Saving your R dataframe to a
.csv can be useful; being able to view the data all at once can help to see the bigger picture. Often though, multiple dataframes, all pieces of the same project, need to be viewed this way and related back to one another. In this case viewing becomes far easier when these dataframes are written to
.xlsx across multiple sheets in a single workbook. Not to mention the time and energy saved when you no longer have to find and open multiple files.
Four packages in R are available to do just this. I generated some test data (a 30000 x 40 dataframe with sampled values between 1 and 100) and tested each one with varying levels of success.
The xlsx package
I ran into problems very early on with this package. The installation was dependent on the
rJava package which gave an error during installation. Given that we’re using a Unix platform, the fix to this was to run
sudo apt-get install r-cran-rjava in console. Executing this command succesfully installed the package and after restarting R-studio I was able to install and load the
The next problem I ran into was a java out of memory error, specifically
java.lang.OutOfMemoryError. This time the fix was allocating more memory to Java trough the
options(java.parameters = "-Xmx40000m") setting. The memory increase amount (and therefore the amount of data that can be written) is dependent on the amount of memory your computer can allocate to R. In this case I have allocated 40gig, which most of us do not have laying around. Once this was done I was able write up to 10 worksheets without any problems, but again, I ran into memory problems when I tried to scale up.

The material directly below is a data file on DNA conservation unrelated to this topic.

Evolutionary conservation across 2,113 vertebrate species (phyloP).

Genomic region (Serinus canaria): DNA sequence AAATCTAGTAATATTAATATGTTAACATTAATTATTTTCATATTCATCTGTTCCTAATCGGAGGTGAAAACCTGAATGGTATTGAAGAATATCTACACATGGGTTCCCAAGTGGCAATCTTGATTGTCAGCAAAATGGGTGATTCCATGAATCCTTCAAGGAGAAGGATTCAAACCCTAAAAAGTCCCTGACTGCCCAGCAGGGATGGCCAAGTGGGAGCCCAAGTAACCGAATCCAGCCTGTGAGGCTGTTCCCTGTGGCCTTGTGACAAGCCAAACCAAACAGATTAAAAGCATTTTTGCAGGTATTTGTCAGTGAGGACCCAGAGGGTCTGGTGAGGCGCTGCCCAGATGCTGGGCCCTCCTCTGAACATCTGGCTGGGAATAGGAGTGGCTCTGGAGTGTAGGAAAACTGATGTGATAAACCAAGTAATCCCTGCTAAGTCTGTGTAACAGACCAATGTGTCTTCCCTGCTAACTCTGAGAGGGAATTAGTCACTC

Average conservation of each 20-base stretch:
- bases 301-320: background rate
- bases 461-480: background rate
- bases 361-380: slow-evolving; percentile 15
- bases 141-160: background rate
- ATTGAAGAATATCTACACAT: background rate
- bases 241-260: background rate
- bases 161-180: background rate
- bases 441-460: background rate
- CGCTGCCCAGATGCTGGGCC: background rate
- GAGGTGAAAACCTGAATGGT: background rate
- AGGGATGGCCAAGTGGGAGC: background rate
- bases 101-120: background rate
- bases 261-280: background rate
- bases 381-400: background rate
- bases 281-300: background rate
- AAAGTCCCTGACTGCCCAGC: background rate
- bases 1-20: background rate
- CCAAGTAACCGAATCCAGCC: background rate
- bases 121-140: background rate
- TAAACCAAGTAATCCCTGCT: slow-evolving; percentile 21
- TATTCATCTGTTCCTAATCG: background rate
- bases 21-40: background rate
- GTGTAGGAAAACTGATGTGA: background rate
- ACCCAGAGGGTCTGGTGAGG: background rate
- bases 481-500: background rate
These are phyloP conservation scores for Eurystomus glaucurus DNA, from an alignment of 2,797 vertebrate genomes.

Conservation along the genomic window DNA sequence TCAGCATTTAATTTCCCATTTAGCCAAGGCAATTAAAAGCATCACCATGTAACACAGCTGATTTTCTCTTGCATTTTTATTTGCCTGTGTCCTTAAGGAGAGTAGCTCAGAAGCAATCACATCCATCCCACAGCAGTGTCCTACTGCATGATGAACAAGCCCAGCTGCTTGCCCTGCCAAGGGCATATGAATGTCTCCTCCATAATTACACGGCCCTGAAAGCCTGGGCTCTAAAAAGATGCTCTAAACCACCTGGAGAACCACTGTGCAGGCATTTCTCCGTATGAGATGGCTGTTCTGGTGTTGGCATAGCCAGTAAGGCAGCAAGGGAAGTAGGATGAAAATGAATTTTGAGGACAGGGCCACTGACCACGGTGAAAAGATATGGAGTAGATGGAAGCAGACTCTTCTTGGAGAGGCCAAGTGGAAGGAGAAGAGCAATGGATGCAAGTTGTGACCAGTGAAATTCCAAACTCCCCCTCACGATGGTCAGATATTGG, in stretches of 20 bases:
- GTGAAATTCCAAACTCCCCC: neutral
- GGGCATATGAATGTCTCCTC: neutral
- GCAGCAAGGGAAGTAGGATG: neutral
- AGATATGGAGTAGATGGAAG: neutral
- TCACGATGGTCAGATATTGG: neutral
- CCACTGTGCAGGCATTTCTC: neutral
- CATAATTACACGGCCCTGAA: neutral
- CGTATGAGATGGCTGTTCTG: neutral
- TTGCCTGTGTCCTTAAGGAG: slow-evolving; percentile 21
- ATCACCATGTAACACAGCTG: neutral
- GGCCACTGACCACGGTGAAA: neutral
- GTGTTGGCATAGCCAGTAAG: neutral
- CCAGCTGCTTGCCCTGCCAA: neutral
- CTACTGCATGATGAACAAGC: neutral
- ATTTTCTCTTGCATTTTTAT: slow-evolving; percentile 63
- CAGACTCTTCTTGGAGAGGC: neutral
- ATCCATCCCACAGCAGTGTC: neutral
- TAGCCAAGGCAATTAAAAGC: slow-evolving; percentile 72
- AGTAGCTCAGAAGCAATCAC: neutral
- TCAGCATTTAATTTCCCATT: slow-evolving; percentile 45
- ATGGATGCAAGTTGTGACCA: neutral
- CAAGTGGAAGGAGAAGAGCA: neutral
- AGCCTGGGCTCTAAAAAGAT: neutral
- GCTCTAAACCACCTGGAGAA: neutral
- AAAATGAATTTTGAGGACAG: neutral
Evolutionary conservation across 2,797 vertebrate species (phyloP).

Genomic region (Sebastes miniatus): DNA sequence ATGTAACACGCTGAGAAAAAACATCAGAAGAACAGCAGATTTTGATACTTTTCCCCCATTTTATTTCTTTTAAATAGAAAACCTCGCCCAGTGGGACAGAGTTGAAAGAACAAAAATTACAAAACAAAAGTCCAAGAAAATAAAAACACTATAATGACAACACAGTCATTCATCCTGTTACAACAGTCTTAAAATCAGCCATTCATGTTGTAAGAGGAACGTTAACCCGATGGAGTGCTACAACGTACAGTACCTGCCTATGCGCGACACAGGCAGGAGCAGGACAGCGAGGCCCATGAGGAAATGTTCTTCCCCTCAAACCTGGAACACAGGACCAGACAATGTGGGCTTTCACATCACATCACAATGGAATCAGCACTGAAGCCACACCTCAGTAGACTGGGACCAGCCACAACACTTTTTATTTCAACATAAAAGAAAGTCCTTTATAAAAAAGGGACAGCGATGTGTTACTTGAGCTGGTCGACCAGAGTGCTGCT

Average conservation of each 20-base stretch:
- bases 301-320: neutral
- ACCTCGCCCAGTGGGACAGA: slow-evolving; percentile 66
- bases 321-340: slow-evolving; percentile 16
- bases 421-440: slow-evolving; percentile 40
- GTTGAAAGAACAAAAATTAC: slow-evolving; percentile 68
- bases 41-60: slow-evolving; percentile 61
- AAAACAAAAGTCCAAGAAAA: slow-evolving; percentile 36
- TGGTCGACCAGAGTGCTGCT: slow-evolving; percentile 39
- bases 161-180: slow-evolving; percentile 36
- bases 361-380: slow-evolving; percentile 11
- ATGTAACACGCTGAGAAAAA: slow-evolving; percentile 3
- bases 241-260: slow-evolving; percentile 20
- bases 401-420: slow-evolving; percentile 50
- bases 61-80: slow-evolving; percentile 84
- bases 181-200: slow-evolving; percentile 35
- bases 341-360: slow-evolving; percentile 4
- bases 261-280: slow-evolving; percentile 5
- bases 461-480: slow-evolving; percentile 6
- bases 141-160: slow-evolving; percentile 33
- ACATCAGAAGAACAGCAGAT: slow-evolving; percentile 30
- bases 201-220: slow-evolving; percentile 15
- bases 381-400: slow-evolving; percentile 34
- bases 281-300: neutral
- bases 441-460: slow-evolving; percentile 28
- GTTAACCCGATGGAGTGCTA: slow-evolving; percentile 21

The XLConnect package
This package had all the same problems as the previous with one added extra. During testing, the writing process was done many times; each time it was done the previous
.xlsx file saved as the same name needed to be deleted. If this wasn’t done R would continue attempting to write to the file indefinitely with no indications of stopping. There seems to be a fix for this using the
createNames() function but it didn’t seem worth the effort.
The WriteXLS package
This package was easy enough to use with no apparent errors. The problem was that because this method writes the data directly into a workbook, instead of first creating it locally within the R environment, it was extremely slow.
The openxlsx package
Finally, I looked to the
opnexlsx package. Again, no problems here; the most user friendly of the four.
Microbenchmark test findings
After using each of the four packages I decided, taking usability, memory issues and speed into account, not to continue further with the
WriteXLS and the
XLConnect packages. I then tested the speed of the remaining two,
xlsx, using the
microbenchmark package with an evaluation number of 5 and varying sheet numbers.
1 Sheet with a 30000 x 40 dataframe run 5 times:
3 Sheets with a 30000 x 40 dataframe run 5 times:
5 Sheets with a 30000 x 40 dataframe run 5 times:
10 Sheets with a 30000 x 40 dataframe run 5 times:
Graphing the mean, median, min and max times for both the
openxlsx and the
xlsxpackages show that other than min time, the
openxlsx package is faster.
After testing each of the four packages using a dataframe of 30000 x 40 random numbers bewteen 1 and 100, I found that 2 of the packages, the
XLConnectpackage and the
WriteXLS package, were either not very user friendly or were simply too slow. The remaining two, the
openxlsx package and the
xlsx package, were then tested using the
microbenchmark package with an evaluation number of 5 and various sheet numbers. The tests concluded that the
openxlsx package was overall faster. With this in mind and with the ease of use for this package, it comes in as the favorite.